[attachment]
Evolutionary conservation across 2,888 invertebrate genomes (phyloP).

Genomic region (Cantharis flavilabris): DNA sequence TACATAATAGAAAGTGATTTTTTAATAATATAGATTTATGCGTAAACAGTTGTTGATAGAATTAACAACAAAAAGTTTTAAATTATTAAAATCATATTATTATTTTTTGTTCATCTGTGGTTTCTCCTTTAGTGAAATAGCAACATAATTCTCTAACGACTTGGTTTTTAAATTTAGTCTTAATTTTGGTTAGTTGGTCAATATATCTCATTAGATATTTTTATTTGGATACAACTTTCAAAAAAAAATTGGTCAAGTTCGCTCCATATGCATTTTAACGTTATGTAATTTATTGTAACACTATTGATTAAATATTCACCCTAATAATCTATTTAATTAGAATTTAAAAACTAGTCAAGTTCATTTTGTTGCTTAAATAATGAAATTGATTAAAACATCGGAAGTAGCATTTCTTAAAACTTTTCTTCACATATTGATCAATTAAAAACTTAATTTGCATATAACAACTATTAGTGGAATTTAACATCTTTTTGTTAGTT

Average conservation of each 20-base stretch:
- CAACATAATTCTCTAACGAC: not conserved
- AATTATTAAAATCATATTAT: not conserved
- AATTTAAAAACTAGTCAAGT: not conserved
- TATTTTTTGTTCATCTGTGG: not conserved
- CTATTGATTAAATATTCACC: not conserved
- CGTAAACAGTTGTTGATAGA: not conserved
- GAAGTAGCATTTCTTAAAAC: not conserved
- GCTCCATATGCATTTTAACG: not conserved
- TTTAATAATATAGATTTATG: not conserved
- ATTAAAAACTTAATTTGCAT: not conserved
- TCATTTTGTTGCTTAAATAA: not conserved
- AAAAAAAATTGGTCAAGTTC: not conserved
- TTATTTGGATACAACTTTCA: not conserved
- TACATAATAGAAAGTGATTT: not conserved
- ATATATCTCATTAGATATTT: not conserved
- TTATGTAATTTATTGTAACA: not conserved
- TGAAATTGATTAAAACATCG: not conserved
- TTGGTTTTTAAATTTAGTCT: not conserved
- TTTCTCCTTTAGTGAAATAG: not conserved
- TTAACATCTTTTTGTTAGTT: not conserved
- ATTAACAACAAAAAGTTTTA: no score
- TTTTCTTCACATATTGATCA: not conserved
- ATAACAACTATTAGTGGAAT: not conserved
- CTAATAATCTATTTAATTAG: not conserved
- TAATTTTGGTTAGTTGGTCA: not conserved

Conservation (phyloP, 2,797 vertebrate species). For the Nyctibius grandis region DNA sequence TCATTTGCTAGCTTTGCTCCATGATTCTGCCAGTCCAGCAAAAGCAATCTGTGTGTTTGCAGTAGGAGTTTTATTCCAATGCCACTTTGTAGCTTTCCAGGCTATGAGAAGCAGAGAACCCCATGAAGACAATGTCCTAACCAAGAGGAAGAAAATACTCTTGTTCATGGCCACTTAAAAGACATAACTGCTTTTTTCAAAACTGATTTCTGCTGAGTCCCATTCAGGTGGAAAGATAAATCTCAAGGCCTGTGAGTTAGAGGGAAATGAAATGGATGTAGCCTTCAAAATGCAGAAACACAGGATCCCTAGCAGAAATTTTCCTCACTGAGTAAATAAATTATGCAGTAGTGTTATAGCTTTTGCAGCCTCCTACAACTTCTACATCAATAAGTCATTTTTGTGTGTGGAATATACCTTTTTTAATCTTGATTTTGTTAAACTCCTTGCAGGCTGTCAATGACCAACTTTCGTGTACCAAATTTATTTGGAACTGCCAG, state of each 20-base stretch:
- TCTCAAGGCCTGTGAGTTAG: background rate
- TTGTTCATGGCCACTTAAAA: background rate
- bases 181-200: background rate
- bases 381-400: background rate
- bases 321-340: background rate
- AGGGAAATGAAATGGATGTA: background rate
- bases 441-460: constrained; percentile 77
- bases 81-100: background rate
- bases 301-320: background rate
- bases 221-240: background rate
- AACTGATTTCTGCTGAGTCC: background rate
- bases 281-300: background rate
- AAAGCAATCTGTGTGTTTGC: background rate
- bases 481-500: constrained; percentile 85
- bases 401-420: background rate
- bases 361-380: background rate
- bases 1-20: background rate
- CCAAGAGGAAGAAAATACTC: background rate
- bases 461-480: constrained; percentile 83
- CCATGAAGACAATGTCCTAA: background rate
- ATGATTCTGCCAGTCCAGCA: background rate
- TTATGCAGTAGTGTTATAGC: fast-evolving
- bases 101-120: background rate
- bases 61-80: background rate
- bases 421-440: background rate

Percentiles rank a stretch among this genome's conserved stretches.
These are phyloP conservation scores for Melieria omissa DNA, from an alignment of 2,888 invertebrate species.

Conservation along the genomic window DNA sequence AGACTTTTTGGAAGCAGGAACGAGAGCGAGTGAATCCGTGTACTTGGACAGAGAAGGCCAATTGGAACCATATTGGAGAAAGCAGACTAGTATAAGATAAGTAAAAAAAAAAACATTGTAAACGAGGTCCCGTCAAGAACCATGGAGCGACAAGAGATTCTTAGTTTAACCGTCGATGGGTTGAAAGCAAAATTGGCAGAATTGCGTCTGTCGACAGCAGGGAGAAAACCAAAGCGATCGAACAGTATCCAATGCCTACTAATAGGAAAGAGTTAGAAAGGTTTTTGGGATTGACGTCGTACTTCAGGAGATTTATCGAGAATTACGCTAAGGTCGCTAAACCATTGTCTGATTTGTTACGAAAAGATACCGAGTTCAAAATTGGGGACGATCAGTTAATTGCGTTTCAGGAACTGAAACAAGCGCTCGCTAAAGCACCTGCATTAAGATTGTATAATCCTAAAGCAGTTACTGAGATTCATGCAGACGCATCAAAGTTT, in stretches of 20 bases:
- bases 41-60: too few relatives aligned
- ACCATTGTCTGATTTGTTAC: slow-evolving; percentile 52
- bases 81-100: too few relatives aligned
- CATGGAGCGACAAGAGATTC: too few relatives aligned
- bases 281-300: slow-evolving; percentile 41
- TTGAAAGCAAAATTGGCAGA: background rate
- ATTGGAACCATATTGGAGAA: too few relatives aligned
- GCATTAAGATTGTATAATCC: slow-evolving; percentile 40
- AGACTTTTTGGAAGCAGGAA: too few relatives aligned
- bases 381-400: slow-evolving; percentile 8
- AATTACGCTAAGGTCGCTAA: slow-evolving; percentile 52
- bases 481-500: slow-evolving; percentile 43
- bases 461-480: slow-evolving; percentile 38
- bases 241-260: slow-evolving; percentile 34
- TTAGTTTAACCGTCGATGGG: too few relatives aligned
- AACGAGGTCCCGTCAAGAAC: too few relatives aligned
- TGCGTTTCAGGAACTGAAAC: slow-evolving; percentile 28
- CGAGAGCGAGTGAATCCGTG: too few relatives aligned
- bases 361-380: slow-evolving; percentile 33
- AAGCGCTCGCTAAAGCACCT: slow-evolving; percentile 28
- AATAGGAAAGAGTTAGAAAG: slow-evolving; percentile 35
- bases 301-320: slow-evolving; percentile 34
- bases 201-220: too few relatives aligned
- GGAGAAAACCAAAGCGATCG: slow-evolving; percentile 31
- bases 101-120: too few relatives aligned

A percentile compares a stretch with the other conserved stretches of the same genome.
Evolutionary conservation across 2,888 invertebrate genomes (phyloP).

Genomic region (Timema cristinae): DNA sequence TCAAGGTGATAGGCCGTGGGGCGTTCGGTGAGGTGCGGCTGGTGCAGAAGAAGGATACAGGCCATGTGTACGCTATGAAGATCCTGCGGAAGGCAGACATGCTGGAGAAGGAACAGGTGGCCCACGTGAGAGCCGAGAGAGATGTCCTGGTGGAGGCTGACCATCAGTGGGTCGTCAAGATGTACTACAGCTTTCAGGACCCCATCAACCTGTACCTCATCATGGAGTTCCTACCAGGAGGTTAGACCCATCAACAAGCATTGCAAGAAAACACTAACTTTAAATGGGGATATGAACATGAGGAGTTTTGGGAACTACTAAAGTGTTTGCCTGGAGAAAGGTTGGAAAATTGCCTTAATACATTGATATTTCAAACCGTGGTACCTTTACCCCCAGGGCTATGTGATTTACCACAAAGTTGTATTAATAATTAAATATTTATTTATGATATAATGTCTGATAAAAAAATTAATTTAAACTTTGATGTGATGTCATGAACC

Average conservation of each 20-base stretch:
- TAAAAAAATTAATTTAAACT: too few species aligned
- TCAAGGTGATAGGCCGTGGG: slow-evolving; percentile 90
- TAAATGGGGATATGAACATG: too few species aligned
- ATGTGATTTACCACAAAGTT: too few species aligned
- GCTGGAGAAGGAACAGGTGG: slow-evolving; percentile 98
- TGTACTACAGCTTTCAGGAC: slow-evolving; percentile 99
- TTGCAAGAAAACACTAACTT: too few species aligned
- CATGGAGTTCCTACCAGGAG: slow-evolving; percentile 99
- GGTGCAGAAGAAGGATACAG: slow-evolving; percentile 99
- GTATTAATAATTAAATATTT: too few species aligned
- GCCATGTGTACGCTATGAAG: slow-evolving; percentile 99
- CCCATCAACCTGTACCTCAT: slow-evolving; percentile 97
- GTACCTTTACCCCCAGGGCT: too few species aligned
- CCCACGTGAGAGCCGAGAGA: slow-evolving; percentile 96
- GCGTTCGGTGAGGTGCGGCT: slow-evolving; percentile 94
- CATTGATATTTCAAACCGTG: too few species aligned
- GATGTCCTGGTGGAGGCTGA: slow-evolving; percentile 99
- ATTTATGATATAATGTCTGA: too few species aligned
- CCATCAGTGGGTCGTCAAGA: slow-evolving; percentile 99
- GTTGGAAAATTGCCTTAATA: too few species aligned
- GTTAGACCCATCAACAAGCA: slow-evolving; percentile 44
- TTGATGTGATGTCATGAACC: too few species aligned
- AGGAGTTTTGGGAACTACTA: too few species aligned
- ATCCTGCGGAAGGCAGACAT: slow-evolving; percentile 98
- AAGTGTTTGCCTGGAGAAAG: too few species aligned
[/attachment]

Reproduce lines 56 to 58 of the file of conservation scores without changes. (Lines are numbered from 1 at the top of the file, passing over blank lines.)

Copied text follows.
These are phyloP conservation scores for Melieria omissa DNA, from an alignment of 2,888 invertebrate species.

Conservation along the genomic window DNA sequence AGACTTTTTGGAAGCAGGAACGAGAGCGAGTGAATCCGTGTACTTGGACAGAGAAGGCCAATTGGAACCATATTGGAGAAAGCAGACTAGTATAAGATAAGTAAAAAAAAAAACATTGTAAACGAGGTCCCGTCAAGAACCATGGAGCGACAAGAGATTCTTAGTTTAACCGTCGATGGGTTGAAAGCAAAATTGGCAGAATTGCGTCTGTCGACAGCAGGGAGAAAACCAAAGCGATCGAACAGTATCCAATGCCTACTAATAGGAAAGAGTTAGAAAGGTTTTTGGGATTGACGTCGTACTTCAGGAGATTTATCGAGAATTACGCTAAGGTCGCTAAACCATTGTCTGATTTGTTACGAAAAGATACCGAGTTCAAAATTGGGGACGATCAGTTAATTGCGTTTCAGGAACTGAAACAAGCGCTCGCTAAAGCACCTGCATTAAGATTGTATAATCCTAAAGCAGTTACTGAGATTCATGCAGACGCATCAAAGTTT, in stretches of 20 bases:
- bases 41-60: too few relatives aligned